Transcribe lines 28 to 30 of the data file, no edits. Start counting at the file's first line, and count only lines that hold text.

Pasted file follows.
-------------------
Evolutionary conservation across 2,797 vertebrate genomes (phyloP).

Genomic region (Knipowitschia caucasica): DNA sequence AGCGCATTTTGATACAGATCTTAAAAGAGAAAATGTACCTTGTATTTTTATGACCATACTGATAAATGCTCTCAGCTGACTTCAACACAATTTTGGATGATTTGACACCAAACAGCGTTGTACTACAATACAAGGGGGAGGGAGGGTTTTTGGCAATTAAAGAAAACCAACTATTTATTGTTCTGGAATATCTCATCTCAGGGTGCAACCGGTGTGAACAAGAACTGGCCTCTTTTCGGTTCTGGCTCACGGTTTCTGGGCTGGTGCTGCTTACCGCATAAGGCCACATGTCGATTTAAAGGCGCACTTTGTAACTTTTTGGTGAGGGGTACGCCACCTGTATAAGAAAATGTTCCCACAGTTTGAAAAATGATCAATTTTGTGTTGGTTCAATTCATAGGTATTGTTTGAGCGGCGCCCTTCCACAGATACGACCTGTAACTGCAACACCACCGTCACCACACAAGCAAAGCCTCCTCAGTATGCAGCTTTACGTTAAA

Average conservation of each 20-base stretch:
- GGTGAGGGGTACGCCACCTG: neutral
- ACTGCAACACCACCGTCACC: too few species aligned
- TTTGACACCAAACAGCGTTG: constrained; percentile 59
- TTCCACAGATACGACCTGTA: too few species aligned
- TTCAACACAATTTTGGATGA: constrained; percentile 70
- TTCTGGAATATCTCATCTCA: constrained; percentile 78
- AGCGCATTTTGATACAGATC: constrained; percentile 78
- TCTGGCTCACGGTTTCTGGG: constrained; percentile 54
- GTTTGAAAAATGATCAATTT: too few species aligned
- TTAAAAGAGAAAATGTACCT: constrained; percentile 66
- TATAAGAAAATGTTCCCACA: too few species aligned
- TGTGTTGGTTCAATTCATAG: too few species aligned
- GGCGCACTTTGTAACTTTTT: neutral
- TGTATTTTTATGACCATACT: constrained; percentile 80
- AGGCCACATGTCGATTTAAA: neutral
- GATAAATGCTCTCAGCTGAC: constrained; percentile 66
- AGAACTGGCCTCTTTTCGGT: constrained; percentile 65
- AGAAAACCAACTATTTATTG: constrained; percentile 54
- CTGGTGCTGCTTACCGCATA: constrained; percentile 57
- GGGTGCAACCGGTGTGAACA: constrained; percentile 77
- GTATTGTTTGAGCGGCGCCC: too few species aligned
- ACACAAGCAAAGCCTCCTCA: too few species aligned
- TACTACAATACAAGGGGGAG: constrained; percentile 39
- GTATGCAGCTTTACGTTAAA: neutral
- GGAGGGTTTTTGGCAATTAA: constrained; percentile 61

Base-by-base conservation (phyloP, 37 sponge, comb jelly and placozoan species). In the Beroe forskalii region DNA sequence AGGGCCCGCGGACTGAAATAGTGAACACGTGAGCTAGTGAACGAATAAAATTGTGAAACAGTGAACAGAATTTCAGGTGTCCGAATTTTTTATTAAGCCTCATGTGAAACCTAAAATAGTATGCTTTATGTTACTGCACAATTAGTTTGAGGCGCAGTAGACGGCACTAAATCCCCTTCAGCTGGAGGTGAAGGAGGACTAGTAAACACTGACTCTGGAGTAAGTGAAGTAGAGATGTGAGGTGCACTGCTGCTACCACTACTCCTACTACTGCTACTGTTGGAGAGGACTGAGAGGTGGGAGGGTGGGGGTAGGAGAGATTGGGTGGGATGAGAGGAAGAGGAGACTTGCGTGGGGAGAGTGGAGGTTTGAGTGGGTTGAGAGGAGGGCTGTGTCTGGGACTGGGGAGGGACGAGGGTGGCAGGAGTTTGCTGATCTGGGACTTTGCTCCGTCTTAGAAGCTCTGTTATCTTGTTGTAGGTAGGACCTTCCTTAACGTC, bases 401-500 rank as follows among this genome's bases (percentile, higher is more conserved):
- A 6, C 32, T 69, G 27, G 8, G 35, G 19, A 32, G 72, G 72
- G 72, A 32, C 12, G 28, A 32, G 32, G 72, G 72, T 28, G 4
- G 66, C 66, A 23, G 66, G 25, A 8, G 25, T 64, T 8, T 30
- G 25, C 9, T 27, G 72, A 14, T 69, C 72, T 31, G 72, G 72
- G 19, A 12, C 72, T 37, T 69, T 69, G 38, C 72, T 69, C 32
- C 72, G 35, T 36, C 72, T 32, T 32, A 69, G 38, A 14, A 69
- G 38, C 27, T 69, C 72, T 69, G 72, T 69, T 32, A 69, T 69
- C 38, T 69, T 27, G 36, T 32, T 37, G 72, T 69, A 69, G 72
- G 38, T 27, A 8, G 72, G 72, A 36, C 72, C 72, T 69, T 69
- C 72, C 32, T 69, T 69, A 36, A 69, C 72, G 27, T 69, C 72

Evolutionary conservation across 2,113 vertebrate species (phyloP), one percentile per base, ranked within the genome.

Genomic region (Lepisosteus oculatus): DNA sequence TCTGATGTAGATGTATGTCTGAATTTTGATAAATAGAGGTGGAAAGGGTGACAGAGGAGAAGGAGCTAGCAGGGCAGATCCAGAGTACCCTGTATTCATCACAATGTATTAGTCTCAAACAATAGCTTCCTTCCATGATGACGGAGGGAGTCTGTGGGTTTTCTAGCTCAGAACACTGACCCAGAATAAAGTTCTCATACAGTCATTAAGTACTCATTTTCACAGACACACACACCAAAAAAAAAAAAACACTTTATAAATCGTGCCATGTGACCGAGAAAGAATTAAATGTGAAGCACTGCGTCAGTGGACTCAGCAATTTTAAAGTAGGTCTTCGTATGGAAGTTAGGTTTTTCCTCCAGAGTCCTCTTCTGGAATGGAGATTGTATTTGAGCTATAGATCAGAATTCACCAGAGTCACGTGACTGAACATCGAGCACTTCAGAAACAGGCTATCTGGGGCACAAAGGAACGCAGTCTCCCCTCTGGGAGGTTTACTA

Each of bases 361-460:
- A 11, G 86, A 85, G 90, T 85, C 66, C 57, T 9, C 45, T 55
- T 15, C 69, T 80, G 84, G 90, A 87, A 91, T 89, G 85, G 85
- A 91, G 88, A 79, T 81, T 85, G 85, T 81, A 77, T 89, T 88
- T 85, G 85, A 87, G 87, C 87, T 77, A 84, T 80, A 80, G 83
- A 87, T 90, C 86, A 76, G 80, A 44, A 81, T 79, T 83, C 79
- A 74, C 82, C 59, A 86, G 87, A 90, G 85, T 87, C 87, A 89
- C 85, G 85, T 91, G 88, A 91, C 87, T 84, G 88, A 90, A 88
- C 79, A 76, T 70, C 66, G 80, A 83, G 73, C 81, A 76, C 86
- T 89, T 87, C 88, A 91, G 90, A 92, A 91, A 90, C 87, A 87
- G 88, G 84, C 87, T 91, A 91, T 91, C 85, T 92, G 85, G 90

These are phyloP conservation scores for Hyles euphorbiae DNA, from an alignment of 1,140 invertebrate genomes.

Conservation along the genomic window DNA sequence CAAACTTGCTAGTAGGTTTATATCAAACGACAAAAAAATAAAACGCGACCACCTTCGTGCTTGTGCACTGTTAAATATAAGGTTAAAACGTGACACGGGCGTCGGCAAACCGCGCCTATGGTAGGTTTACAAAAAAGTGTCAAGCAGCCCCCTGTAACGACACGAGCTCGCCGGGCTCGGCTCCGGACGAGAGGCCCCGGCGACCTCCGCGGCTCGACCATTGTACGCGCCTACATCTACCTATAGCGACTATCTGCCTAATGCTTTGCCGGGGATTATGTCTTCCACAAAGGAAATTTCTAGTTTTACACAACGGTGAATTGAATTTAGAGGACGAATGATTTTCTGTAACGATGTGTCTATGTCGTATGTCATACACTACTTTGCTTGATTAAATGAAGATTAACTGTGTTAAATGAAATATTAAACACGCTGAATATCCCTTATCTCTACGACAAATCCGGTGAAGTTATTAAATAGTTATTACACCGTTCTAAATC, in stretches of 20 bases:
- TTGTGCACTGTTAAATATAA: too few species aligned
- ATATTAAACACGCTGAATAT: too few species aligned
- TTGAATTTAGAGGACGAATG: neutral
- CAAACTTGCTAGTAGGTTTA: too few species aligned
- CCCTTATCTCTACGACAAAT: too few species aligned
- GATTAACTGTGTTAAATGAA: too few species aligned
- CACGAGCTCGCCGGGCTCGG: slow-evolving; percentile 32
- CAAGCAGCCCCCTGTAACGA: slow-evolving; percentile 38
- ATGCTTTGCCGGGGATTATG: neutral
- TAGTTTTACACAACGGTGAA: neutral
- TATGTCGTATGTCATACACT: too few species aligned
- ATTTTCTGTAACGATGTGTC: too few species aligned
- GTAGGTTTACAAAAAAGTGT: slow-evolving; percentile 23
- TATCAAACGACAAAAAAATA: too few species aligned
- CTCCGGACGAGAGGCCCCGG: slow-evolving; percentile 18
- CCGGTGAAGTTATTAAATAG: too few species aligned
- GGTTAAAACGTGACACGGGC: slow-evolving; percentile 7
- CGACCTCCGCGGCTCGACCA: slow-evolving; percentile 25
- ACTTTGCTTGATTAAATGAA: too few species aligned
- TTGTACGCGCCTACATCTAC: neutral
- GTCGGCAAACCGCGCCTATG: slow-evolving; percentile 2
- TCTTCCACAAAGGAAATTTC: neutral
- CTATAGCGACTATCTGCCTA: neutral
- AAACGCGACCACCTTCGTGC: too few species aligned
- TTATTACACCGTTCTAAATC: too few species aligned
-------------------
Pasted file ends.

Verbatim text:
- GGAGGGTTTTTGGCAATTAA: constrained; percentile 61

Base-by-base conservation (phyloP, 37 sponge, comb jelly and placozoan species). In the Beroe forskalii region DNA sequence AGGGCCCGCGGACTGAAATAGTGAACACGTGAGCTAGTGAACGAATAAAATTGTGAAACAGTGAACAGAATTTCAGGTGTCCGAATTTTTTATTAAGCCTCATGTGAAACCTAAAATAGTATGCTTTATGTTACTGCACAATTAGTTTGAGGCGCAGTAGACGGCACTAAATCCCCTTCAGCTGGAGGTGAAGGAGGACTAGTAAACACTGACTCTGGAGTAAGTGAAGTAGAGATGTGAGGTGCACTGCTGCTACCACTACTCCTACTACTGCTACTGTTGGAGAGGACTGAGAGGTGGGAGGGTGGGGGTAGGAGAGATTGGGTGGGATGAGAGGAAGAGGAGACTTGCGTGGGGAGAGTGGAGGTTTGAGTGGGTTGAGAGGAGGGCTGTGTCTGGGACTGGGGAGGGACGAGGGTGGCAGGAGTTTGCTGATCTGGGACTTTGCTCCGTCTTAGAAGCTCTGTTATCTTGTTGTAGGTAGGACCTTCCTTAACGTC, bases 401-500 rank as follows among this genome's bases (percentile, higher is more conserved):
- A 6, C 32, T 69, G 27, G 8, G 35, G 19, A 32, G 72, G 72